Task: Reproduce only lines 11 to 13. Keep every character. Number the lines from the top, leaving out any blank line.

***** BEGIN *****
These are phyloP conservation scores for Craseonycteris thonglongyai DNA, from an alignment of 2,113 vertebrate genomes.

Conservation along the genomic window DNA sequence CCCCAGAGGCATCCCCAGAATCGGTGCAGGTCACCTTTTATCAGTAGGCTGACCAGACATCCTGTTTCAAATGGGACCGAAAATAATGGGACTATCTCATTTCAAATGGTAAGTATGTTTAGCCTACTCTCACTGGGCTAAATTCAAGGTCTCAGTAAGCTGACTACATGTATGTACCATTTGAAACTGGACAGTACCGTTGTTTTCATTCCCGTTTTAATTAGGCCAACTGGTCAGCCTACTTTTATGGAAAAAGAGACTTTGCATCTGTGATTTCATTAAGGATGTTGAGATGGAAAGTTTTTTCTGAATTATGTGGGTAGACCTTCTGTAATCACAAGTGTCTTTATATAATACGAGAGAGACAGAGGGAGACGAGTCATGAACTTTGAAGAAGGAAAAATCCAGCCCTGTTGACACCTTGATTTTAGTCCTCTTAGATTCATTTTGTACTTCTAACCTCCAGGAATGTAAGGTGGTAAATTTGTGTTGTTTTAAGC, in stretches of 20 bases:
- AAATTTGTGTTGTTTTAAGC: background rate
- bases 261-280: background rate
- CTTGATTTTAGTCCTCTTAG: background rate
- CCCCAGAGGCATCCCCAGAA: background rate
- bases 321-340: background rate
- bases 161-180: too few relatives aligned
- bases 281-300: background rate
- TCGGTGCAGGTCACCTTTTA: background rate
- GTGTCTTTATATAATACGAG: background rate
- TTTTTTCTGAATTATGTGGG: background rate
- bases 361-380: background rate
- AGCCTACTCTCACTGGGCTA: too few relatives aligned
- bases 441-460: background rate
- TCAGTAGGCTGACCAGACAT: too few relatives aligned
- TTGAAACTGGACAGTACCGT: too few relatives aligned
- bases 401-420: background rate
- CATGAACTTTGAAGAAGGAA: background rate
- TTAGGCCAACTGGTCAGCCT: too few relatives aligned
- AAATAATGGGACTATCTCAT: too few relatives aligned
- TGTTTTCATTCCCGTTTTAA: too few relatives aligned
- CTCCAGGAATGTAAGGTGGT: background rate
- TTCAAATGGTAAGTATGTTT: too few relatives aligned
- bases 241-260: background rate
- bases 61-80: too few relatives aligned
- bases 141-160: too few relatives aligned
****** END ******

- GTGTCTTTATATAATACGAG: background rate
- TTTTTTCTGAATTATGTGGG: background rate
- bases 361-380: background rate